Applications of Reed Bed Treatment Systems :
Reed Bed Treatment Systems are being used throughout the world to treat a wide variety of wastewaters. In addition to domestic sewage, they have been successfully employed in the treatment of agricultural and industrial pollution, and are ideally suited to most forms of organic pollution. Although not all wastewater requires treatment, there are several scenarios where a RBTS is the most viable form of treatment :
Domestic Sewage Treatment : In simple terms, any site which fails local Building Codes for groundwater level and percolation tests can benefit from installation of a RBTS, and this is usually the most cost-effective solution.
Sites which fail because of high groundwater level are often natural wetlands, and therefore a RBTS fits perfectly into the situation. Effluent is treated fully before gradual dispersal to ground via an unlined pond and subsequent plantation of willow spp. which provide a 'sink' to release water gradually and prevent surface flow to neighbouring land. Soil permeability needs to be carefully assessed before 'puddled clay' construction can be specified, since high groundwater is unrelated to percolation characteristics (except in 'perched' water table situations).
When failure of the site is due to high percolation, ie. where effluent flows too quickly downwards and could contaminate drinking water supplies, a reed bed system holds back the effluent for full treatment. Final disposal can be as above, with ponds and wet woodland areas, or a minimal percolation area can be constructed without fear of contaminating groundwater. Such sites are, however, unsuitable for 'puddled clay' construction.
Sites with low percolation, likewise, benefit from a RBTS, although final disposal becomes the over-riding concern . In this case, pond and woodland areas are designed with reference to percolation/permeability rates, and the direction and rate of outflow are controlled so as not to cause a nuisance to neighbouring property.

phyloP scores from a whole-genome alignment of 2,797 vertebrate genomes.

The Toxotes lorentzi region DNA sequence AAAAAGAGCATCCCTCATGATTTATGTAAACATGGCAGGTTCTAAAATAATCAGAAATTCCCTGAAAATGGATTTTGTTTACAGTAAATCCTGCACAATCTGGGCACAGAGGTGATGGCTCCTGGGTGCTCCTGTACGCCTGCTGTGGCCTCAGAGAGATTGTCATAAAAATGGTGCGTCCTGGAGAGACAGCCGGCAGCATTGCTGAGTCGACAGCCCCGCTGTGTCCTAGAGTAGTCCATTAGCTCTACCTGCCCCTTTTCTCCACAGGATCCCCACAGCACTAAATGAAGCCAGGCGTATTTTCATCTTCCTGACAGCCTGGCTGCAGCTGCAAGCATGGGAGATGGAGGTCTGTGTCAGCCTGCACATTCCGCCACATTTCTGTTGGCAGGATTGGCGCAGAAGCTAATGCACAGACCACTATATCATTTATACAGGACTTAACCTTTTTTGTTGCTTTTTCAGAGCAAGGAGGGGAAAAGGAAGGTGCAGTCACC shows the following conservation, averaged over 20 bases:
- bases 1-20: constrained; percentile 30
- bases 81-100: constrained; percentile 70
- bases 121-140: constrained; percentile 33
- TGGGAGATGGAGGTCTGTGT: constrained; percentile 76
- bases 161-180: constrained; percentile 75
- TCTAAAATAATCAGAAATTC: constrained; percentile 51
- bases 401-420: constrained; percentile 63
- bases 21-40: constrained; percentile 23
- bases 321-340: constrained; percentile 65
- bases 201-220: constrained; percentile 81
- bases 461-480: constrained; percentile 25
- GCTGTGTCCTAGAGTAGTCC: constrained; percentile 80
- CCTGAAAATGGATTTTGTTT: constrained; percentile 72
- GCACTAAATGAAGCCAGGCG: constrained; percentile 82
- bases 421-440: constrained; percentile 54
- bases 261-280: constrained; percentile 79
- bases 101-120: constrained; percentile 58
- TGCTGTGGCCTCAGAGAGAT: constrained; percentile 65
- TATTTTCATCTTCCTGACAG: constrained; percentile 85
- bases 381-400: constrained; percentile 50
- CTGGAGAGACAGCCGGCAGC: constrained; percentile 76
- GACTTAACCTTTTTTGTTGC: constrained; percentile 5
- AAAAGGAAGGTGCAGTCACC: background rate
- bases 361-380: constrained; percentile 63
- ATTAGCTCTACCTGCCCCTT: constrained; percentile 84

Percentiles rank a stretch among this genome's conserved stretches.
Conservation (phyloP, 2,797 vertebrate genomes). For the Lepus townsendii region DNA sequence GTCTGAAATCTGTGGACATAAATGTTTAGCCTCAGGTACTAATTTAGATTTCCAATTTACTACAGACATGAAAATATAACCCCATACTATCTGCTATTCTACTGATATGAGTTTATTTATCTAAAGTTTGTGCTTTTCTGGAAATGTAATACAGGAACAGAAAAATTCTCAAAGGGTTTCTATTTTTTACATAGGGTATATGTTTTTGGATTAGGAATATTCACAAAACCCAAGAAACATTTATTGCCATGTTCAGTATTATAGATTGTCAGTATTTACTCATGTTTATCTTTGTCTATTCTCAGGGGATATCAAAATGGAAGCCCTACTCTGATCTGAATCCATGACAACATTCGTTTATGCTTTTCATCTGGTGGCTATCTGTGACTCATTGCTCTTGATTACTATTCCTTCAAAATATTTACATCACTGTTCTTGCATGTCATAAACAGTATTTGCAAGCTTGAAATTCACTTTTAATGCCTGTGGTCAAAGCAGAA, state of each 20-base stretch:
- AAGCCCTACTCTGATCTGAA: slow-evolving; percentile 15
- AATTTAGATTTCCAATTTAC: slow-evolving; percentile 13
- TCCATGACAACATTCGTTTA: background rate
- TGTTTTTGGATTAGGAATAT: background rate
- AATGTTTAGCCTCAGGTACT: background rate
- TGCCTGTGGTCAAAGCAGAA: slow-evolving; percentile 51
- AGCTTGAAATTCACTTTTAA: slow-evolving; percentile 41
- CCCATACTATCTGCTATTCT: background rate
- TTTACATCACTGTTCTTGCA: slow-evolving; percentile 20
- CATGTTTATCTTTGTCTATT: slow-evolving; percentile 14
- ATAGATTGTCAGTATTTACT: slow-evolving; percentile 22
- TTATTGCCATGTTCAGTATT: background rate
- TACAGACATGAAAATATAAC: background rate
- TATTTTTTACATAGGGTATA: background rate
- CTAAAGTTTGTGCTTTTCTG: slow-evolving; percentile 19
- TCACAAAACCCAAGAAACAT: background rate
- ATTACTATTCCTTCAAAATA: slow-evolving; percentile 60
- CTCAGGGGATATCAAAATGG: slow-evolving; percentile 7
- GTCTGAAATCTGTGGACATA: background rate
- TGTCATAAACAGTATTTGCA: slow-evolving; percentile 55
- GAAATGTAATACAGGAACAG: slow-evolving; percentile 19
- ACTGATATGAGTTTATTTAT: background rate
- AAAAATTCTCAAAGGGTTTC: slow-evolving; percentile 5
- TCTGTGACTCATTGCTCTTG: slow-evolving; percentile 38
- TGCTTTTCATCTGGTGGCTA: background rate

All new septic tank installations can benefit from inclusion of a RBTS. The life of any percolation area will be greatly improved.
Hotels, Estates,Villages etc. Treatment systems can be designed to handle the effluent from groups of dwellings, using the same criteria regarding ground conditions as for domestic systems. The size of a reed bed is not directly proportional to occupancy (population equivalent, or 'pe'), and so overall size (square metres per person) reduces at higher loadings.
In addition to treating wastewater in difficult ground conditions, reed beds can be very attractive in remote situations where it is unlikely that central (mains) sewage treatment will ever be installed, due to cost. Existing sewage treatment which no longer satisfies more stringent quality standards, or which, simply, is no longer working effectively (eg. septic tanks where a soakpit was built in the past, or where the percolation area is malfunctioning) are also suitable for treatment by RBTS.
In addition, RBTS can be added as tertiary treatment to large-scale 'conventional' sewage works where effluent needs to be of the highest quality.
Commercial/Industrial : Many commercial processes produce waste water which can be viably treated by RBTS. Organic pollutants are the most suitable, and so Reed Beds can be specified for processes such as dairying & cheesemaking ; breweries ; food processors and manufacturers ; butchers & slaughterhouses, although systems have been designed to remove everything from phenols to heavy metals.
Agricultural : Certain agricultural wastes are suitable for treatment by RBTS. Yard run-off and dairy parlour washings are the most suitable, although it can be viable to treat stronger pollutants (slurry, silage effluent etc.) after breakdown in lagoons. Since certain intensive farming activities now require an EPA license before the granting of planning permission, reed bed systems may become even more viable in the future, although traditional farming practises (deep litter, composting etc.) will prove the best option in the long run.
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